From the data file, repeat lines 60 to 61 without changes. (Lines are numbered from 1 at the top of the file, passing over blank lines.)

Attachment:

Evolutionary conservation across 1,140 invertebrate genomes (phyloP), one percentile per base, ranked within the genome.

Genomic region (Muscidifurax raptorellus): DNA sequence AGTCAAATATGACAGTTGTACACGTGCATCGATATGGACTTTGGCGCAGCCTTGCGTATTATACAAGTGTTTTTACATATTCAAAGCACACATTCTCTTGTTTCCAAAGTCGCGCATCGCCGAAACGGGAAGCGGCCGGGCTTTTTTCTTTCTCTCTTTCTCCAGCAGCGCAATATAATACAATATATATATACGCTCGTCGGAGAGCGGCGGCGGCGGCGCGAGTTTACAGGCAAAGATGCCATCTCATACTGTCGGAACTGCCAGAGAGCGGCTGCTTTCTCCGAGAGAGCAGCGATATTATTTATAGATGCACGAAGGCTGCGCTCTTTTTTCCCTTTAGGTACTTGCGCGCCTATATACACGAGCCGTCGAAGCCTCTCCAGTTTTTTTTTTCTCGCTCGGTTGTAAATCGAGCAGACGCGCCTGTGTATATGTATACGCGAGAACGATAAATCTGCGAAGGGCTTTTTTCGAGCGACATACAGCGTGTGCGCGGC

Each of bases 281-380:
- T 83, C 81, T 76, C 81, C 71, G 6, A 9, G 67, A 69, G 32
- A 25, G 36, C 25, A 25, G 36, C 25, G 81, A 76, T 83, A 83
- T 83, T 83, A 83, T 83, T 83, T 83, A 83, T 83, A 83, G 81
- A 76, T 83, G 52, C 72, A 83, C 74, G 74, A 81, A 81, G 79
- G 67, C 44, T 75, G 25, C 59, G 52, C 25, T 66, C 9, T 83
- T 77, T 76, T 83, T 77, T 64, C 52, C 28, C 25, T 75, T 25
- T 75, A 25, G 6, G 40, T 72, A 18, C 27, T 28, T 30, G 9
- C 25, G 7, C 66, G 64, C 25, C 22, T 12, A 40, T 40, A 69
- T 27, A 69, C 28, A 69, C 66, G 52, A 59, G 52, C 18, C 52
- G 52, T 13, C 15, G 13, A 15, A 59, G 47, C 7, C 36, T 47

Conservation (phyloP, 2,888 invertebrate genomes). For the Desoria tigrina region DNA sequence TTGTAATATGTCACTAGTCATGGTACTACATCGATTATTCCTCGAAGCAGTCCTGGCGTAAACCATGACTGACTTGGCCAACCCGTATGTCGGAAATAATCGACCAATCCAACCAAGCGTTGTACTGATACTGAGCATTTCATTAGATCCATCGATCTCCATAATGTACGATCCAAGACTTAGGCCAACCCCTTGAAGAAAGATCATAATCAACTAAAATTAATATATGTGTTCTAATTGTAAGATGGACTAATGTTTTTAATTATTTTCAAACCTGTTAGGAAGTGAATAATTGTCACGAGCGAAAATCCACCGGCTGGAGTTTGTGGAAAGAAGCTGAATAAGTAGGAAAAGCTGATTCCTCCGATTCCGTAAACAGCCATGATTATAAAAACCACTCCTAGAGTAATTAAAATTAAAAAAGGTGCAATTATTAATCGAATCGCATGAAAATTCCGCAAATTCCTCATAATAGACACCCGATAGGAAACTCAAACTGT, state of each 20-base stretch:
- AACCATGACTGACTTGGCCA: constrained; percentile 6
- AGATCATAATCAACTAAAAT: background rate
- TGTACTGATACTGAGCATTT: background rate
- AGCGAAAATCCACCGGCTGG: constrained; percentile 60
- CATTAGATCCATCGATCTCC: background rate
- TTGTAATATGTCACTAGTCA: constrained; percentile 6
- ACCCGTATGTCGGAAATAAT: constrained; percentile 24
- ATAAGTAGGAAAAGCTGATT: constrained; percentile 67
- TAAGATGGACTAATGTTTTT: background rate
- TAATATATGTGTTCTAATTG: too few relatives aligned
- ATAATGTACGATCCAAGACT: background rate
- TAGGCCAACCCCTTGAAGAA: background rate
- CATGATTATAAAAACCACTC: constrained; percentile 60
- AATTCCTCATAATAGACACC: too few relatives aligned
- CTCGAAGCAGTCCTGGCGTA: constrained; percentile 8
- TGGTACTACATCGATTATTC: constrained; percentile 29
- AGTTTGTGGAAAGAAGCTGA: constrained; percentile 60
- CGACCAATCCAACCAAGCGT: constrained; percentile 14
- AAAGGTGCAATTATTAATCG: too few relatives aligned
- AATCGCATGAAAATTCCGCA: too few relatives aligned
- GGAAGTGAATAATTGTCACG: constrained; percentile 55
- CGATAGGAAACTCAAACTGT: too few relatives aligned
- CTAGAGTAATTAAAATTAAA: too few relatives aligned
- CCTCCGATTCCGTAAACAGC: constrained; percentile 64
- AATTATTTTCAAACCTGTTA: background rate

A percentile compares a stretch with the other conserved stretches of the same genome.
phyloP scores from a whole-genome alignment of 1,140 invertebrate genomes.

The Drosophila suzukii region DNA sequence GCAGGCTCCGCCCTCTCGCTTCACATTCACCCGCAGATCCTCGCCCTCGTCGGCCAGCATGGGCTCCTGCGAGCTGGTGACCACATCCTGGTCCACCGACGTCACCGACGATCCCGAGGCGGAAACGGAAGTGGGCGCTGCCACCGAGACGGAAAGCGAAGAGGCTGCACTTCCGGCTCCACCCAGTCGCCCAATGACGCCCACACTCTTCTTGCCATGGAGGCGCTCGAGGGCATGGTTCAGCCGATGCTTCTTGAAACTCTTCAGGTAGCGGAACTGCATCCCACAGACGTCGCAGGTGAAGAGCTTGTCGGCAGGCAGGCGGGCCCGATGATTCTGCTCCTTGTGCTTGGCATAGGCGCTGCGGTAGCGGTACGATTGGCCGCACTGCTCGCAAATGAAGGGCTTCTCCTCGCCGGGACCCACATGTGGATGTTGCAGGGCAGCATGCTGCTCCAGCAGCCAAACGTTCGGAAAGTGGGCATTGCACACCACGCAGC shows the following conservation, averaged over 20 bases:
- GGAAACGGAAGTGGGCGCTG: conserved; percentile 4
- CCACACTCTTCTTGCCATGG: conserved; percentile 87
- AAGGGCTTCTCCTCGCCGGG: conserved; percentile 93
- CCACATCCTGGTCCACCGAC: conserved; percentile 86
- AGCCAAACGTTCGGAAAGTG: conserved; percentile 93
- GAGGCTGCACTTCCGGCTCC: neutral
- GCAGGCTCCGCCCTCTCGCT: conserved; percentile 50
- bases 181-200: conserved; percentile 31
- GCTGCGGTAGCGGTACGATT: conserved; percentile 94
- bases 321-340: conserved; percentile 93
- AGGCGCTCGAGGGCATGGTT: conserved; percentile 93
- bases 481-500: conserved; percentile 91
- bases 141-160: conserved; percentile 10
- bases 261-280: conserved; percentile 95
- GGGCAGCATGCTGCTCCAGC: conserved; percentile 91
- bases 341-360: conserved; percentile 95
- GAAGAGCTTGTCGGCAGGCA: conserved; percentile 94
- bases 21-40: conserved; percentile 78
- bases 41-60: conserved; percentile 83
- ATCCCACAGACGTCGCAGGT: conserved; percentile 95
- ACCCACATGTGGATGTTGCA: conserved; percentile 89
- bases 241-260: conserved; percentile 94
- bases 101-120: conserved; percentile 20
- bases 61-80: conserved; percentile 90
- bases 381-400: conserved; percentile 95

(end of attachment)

- bases 21-40: conserved; percentile 78
- bases 41-60: conserved; percentile 83